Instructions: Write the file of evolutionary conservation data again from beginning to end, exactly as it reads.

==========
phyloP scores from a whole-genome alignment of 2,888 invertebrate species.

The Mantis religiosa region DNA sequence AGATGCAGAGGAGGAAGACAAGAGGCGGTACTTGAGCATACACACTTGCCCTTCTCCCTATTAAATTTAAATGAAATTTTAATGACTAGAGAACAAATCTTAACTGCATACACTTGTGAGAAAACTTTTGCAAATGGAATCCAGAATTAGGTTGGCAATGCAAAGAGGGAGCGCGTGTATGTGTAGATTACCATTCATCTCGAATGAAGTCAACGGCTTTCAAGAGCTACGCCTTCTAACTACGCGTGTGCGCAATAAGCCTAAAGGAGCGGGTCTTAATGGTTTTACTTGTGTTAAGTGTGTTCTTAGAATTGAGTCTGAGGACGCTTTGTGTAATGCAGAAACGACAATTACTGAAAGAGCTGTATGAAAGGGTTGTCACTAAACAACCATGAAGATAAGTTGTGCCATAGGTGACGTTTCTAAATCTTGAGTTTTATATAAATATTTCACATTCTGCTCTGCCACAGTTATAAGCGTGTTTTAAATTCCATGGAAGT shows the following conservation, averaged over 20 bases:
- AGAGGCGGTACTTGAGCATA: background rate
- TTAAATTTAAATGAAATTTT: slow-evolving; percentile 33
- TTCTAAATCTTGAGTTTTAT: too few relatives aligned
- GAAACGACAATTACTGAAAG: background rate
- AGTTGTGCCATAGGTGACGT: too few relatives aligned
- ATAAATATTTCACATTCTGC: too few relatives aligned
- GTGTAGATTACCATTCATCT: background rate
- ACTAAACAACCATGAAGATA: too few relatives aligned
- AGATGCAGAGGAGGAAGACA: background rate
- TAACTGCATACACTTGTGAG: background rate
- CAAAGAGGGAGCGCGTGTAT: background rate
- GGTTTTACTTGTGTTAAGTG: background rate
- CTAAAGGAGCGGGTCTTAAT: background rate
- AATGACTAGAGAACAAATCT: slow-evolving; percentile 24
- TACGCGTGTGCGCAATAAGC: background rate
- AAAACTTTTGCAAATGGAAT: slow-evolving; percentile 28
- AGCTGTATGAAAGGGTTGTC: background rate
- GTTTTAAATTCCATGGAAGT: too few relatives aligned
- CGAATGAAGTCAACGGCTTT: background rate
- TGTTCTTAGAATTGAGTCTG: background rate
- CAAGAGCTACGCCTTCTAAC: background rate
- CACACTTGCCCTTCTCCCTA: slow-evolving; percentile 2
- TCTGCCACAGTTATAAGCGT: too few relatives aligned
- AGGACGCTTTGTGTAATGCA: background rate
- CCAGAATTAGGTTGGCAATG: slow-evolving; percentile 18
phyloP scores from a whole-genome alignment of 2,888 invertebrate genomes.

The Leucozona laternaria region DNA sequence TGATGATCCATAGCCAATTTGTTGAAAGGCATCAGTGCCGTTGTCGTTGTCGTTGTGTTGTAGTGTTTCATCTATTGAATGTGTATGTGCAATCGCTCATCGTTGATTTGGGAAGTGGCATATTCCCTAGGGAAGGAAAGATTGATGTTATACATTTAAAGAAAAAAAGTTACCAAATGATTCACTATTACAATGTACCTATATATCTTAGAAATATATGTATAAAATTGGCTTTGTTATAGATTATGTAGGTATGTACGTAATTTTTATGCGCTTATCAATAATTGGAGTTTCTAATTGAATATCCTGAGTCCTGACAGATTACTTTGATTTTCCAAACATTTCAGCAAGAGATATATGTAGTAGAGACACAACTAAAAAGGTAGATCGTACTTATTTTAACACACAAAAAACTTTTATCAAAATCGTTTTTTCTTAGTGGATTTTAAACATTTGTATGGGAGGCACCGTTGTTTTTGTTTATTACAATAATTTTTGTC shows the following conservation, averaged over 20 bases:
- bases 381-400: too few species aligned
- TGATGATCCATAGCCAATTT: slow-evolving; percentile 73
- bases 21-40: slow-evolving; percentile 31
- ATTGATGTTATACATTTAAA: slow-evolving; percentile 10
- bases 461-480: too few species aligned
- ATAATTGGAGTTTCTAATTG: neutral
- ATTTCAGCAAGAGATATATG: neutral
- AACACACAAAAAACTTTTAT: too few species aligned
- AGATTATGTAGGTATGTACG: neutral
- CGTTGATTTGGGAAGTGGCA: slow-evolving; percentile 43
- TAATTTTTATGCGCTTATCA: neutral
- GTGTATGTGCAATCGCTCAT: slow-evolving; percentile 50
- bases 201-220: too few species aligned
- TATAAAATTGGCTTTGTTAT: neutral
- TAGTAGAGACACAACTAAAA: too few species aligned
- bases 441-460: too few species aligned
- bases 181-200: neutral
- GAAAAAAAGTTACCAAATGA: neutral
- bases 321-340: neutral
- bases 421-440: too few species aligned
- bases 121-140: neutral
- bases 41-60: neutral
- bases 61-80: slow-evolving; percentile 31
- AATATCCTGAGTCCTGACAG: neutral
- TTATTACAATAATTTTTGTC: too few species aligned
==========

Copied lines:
phyloP scores from a whole-genome alignment of 2,888 invertebrate species.

The Mantis religiosa region DNA sequence AGATGCAGAGGAGGAAGACAAGAGGCGGTACTTGAGCATACACACTTGCCCTTCTCCCTATTAAATTTAAATGAAATTTTAATGACTAGAGAACAAATCTTAACTGCATACACTTGTGAGAAAACTTTTGCAAATGGAATCCAGAATTAGGTTGGCAATGCAAAGAGGGAGCGCGTGTATGTGTAGATTACCATTCATCTCGAATGAAGTCAACGGCTTTCAAGAGCTACGCCTTCTAACTACGCGTGTGCGCAATAAGCCTAAAGGAGCGGGTCTTAATGGTTTTACTTGTGTTAAGTGTGTTCTTAGAATTGAGTCTGAGGACGCTTTGTGTAATGCAGAAACGACAATTACTGAAAGAGCTGTATGAAAGGGTTGTCACTAAACAACCATGAAGATAAGTTGTGCCATAGGTGACGTTTCTAAATCTTGAGTTTTATATAAATATTTCACATTCTGCTCTGCCACAGTTATAAGCGTGTTTTAAATTCCATGGAAGT shows the following conservation, averaged over 20 bases:
- AGAGGCGGTACTTGAGCATA: background rate
- TTAAATTTAAATGAAATTTT: slow-evolving; percentile 33
- TTCTAAATCTTGAGTTTTAT: too few relatives aligned
- GAAACGACAATTACTGAAAG: background rate
- AGTTGTGCCATAGGTGACGT: too few relatives aligned
- ATAAATATTTCACATTCTGC: too few relatives aligned
- GTGTAGATTACCATTCATCT: background rate
- ACTAAACAACCATGAAGATA: too few relatives aligned
- AGATGCAGAGGAGGAAGACA: background rate
- TAACTGCATACACTTGTGAG: background rate
- CAAAGAGGGAGCGCGTGTAT: background rate
- GGTTTTACTTGTGTTAAGTG: background rate
- CTAAAGGAGCGGGTCTTAAT: background rate
- AATGACTAGAGAACAAATCT: slow-evolving; percentile 24
- TACGCGTGTGCGCAATAAGC: background rate
- AAAACTTTTGCAAATGGAAT: slow-evolving; percentile 28
- AGCTGTATGAAAGGGTTGTC: background rate
- GTTTTAAATTCCATGGAAGT: too few relatives aligned
- CGAATGAAGTCAACGGCTTT: background rate
- TGTTCTTAGAATTGAGTCTG: background rate
- CAAGAGCTACGCCTTCTAAC: background rate
- CACACTTGCCCTTCTCCCTA: slow-evolving; percentile 2
- TCTGCCACAGTTATAAGCGT: too few relatives aligned
- AGGACGCTTTGTGTAATGCA: background rate
- CCAGAATTAGGTTGGCAATG: slow-evolving; percentile 18
phyloP scores from a whole-genome alignment of 2,888 invertebrate genomes.

The Leucozona laternaria region DNA sequence TGATGATCCATAGCCAATTTGTTGAAAGGCATCAGTGCCGTTGTCGTTGTCGTTGTGTTGTAGTGTTTCATCTATTGAATGTGTATGTGCAATCGCTCATCGTTGATTTGGGAAGTGGCATATTCCCTAGGGAAGGAAAGATTGATGTTATACATTTAAAGAAAAAAAGTTACCAAATGATTCACTATTACAATGTACCTATATATCTTAGAAATATATGTATAAAATTGGCTTTGTTATAGATTATGTAGGTATGTACGTAATTTTTATGCGCTTATCAATAATTGGAGTTTCTAATTGAATATCCTGAGTCCTGACAGATTACTTTGATTTTCCAAACATTTCAGCAAGAGATATATGTAGTAGAGACACAACTAAAAAGGTAGATCGTACTTATTTTAACACACAAAAAACTTTTATCAAAATCGTTTTTTCTTAGTGGATTTTAAACATTTGTATGGGAGGCACCGTTGTTTTTGTTTATTACAATAATTTTTGTC shows the following conservation, averaged over 20 bases:
- bases 381-400: too few species aligned
- TGATGATCCATAGCCAATTT: slow-evolving; percentile 73
- bases 21-40: slow-evolving; percentile 31
- ATTGATGTTATACATTTAAA: slow-evolving; percentile 10
- bases 461-480: too few species aligned
- ATAATTGGAGTTTCTAATTG: neutral
- ATTTCAGCAAGAGATATATG: neutral
- AACACACAAAAAACTTTTAT: too few species aligned
- AGATTATGTAGGTATGTACG: neutral
- CGTTGATTTGGGAAGTGGCA: slow-evolving; percentile 43
- TAATTTTTATGCGCTTATCA: neutral
- GTGTATGTGCAATCGCTCAT: slow-evolving; percentile 50
- bases 201-220: too few species aligned
- TATAAAATTGGCTTTGTTAT: neutral
- TAGTAGAGACACAACTAAAA: too few species aligned
- bases 441-460: too few species aligned
- bases 181-200: neutral
- GAAAAAAAGTTACCAAATGA: neutral
- bases 321-340: neutral
- bases 421-440: too few species aligned
- bases 121-140: neutral
- bases 41-60: neutral
- bases 61-80: slow-evolving; percentile 31
- AATATCCTGAGTCCTGACAG: neutral
- TTATTACAATAATTTTTGTC: too few species aligned